A walk in the park 1937

Poster for a 1937 exhibition

Finally, it is important to explain that the Märkisches Museum is the main part of the ‘Stiftung Stadtmuseum Berlin’. This foundation of Berlin city museums, governed by public law, was set up in 1995 following the reunification of the German capital in 1991. The aim was to bring together into one foundation the two major historic museums in the eastern and western parts of the city, as well as several smaller ones. The Märkisches Museum was originally founded in 1874, but its current building in Berlin-Mitte dates back to 1908. The Berlin Museum, founded in 1962 in West Berlin, was housed in the former Superior Court of Justice building on Lindenstraße in Berlin-Kreuzberg. This building was handed over to the newly-founded Jewish Museum in 1999. There are now five museums belonging to the Stadtmuseum Berlin: the Märkisches Museum, the Nikolaikirche, the Ephraim-Palais, the Knoblauchhaus and the Museumsdorf Düppel. For further information and opening times, visit the Stadtmuseum’s website at https://www.en.stadtmuseum.de/our-museums

A Tip-top Night Out

A Tip-top Night Out

For the final blog of 2016 here is something joyful – a recommendation for a tip-top night out to a Berlin comic operetta; something to lift the spirit and warm the soul. It is dedicated to those people who were tragically involved in the terrible Christmas market massacre of 19th December. I had been standing on that very spot only a week before, buying Christmas Lebkuchen hearts, and while the dreadful event was unfolding I was posting my last blog about four magical markets. It is a very sombre scene now on Breitscheidplatz, where a mass of candles and flowers marks the scene of the murders.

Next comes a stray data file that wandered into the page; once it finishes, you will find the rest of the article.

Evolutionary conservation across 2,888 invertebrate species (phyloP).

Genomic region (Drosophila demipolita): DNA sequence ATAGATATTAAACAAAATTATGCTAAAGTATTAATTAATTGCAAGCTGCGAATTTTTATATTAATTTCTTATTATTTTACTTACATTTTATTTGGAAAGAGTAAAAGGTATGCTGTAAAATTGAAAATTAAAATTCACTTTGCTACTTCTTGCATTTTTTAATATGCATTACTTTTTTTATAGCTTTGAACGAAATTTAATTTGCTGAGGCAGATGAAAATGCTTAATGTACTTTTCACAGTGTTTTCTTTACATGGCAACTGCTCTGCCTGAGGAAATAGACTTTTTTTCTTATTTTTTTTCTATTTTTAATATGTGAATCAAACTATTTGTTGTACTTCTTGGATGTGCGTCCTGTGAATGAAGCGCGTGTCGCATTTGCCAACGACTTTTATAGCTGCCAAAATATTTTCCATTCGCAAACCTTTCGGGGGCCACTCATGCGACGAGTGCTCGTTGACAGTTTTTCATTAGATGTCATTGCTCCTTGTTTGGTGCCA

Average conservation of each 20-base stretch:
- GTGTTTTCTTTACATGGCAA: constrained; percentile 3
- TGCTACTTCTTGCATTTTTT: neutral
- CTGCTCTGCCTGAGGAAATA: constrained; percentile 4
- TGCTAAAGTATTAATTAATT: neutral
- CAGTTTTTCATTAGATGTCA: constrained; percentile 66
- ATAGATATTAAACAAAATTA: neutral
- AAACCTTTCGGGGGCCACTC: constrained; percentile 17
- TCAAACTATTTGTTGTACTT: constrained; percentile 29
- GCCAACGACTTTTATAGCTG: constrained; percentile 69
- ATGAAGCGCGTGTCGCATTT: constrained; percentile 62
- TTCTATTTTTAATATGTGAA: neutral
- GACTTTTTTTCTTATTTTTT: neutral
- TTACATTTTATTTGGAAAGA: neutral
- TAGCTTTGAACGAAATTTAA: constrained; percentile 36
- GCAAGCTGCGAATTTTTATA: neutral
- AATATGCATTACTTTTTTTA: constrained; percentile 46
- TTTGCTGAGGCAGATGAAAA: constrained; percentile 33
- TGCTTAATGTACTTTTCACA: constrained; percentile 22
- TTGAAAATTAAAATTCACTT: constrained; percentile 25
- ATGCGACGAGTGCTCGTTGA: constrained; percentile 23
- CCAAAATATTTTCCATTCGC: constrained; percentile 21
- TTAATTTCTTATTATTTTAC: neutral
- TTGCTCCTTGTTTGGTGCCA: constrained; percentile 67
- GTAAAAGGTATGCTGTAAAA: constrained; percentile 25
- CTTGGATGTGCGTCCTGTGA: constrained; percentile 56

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Flowers and Candles on Breitscheidplatz

But Berlin is the ultimate city of resolute survival. Tonight, there will be more fireworks than ever at the Brandenburg Gate and the show will go on at every venue imaginable. For a night out that conjures up the cabaret atmosphere of pre-war Berlin, I can recommend the Tipi am Kanzleramt, a marquee theatre hidden away in the Tiergarten, only a stone’s throw from Angela Merkel’s office and the Reichstag. The Tipi is a permanent venue for variety acts, cabaret, musicals and chansons, but has the nostalgic feel of a Spiegeltent, where travelling artistes bring music, magic and a touch of decadence to the general public.

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The Tipi am Kanzleramt

Until the end of January, Berliners are flocking to see ‘Frau Luna’ (Mrs Moon), a ‘burlesque and fantastic operetta’, composed by Paul Lincke, and first performed in 1899. Lincke had previously worked at the Folies Bergères in Paris and in 1908, he became principal conductor and composer for the Metropol Theater, whose spectacular revues were the capital’s biggest attraction. He is considered to be the father of operetta in Berlin, and has the same significance for the German capital as Johann Strauss for Vienna and Jacques Offenbach for Paris. On his 75th birthday, Lincke was made an honorary citizen of Berlin. Now this new production marks the 150th anniversary of his birth.

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The original cast of Frau Luna in 1899

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German postage stamp commemorating Paul Lincke